Ever since the #MeToo and #TimesUp movements shined a national media spotlight on sexual harassment in the workplace, state legislatures have passed bills regarding various aspects of sexual harassment.
The latest guidance may require employers to take additional action in developing policies and procedures related to sexual harassment, and training employees to respond to workplace issues and promote safe work environments. It is imperative that EA professionals are aware of these developments.
In the past 30 months, elected officials in numerous states passed more than 260 laws directly addressing topics supported by anti-sexual harassment initiatives. Most of the proposals are related to the actions of legislators and government employees, but some are directed toward other employers--those in the private sector specifically. In summary:
* Twelve states (Arizona, California, Delaware, Illinois, Louisiana, Maryland, Nebraska, New York, Oregon, Tennessee, Vermont, and Washington) enacted laws that affect both private and public employers.
* Eight states (California, Delaware, Florida, Louisiana, Maine, Maryland, New York, and Oregon) passed legislation that requires regular sexual harassment training for employees at various levels.
* Four (Maryland, New York, Vermont, and Washington) limited employers' ability to enforce mandatory arbitration for workplace sexual harassment claims in employee contracts. The impact of these legislative moves may be blunted by the Supreme Court of the U.S.'s decision in Epic Systems Corporation v. Lewis.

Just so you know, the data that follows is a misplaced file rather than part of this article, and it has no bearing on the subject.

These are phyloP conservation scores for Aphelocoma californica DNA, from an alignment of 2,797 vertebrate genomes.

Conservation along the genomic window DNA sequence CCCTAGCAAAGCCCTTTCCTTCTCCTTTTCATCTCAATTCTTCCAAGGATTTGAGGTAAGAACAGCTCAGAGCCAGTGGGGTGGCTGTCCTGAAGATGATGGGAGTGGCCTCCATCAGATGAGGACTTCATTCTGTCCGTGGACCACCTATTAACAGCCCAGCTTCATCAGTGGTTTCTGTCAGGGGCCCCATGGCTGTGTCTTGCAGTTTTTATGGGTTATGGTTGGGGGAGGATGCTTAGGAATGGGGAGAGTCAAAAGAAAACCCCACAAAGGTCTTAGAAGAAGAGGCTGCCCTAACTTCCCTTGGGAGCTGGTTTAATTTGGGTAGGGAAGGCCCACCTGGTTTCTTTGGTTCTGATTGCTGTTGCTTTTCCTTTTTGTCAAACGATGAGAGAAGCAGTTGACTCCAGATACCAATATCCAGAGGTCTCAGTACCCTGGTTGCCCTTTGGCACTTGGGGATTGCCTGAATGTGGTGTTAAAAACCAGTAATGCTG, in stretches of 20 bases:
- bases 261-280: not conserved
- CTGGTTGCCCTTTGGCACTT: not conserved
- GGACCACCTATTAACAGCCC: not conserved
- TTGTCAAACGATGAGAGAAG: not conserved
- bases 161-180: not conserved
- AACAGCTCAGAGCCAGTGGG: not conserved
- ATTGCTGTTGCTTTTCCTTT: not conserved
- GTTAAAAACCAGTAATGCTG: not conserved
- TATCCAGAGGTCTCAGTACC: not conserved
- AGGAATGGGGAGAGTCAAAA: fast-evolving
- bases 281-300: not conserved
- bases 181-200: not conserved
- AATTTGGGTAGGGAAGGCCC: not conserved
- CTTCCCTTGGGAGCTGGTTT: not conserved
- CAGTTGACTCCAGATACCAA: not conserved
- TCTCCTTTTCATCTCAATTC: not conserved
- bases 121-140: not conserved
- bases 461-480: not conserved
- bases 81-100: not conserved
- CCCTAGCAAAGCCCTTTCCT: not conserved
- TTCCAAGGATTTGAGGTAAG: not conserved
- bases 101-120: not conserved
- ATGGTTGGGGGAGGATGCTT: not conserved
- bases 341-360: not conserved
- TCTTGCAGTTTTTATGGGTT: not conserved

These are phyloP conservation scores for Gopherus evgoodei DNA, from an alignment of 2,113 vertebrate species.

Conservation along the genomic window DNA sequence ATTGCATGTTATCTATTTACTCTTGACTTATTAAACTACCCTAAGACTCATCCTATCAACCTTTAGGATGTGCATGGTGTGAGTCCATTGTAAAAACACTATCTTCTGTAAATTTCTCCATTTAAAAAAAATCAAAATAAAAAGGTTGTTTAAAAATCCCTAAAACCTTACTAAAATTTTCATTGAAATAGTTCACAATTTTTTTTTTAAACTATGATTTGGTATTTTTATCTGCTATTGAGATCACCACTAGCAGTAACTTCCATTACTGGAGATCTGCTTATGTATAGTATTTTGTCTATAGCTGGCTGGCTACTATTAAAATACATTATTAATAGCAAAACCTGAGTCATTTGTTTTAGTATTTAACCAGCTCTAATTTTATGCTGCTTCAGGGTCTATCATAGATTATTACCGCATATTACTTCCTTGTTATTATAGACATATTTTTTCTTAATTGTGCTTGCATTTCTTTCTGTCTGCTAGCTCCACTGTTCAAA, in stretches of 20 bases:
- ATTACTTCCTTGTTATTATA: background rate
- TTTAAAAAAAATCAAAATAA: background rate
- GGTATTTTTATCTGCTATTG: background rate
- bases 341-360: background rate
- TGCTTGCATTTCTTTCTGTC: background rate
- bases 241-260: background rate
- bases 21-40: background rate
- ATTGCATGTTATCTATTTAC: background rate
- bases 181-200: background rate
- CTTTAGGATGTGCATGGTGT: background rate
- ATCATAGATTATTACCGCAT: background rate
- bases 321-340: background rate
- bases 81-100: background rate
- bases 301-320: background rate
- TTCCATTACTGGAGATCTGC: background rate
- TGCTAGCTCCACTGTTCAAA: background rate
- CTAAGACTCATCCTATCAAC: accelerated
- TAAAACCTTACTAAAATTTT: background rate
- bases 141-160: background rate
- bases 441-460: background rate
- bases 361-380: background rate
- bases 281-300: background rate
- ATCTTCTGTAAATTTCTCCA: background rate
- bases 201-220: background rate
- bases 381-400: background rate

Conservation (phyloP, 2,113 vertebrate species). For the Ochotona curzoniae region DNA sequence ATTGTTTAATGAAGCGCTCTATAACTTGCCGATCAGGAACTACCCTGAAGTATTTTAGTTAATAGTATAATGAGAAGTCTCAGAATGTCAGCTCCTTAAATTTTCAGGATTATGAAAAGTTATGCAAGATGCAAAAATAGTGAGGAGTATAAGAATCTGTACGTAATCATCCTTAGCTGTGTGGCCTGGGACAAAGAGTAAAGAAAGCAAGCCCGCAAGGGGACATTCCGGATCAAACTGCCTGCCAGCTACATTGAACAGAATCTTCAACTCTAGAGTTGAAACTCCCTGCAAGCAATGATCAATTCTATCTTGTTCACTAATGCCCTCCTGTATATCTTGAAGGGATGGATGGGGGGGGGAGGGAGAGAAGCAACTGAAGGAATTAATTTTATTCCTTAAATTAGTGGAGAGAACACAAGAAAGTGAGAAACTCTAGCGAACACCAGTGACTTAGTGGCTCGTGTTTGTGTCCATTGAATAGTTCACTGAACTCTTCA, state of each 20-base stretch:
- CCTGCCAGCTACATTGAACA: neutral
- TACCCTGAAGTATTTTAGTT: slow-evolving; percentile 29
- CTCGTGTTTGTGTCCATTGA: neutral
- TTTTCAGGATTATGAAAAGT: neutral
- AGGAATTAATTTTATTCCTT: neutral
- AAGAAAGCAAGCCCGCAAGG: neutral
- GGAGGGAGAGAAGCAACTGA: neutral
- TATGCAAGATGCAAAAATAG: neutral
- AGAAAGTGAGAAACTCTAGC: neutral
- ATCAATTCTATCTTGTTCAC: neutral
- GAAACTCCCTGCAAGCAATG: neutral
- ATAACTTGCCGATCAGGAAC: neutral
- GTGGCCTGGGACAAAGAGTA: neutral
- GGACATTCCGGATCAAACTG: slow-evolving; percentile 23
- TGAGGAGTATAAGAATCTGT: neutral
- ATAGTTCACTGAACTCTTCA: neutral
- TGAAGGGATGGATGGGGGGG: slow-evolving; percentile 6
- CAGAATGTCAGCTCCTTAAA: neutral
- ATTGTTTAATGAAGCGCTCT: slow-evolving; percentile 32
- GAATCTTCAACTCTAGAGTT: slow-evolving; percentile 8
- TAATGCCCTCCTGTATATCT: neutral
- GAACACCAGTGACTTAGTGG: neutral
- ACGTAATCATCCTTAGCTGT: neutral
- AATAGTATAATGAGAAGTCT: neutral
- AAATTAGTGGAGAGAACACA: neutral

At the state and local levels, these laws have more variations, and the combination or types of laws indicate the direction or impact of certain industries, locales, and other factors. Hall Render attorneys surveyed a few states' legislative developments as examples.
S.B. 1300 is a comprehensive bill that creates and amends state laws on sexual harassment in the workplace. It went into effect on January 1, 2019. The bill makes it unlawful for employers to require employees to sign non-disparagement or other agreements prohibiting employees from disclosing unlawful acts in the workplace, including sexual harassment, as conditions of employment or continued employment.
The law also expands sexual harassment liability for employers where the harassment is committed by a non-employee, such as a customer or vendor, and limits employers' rights to fees as a prevailing defendant. The law...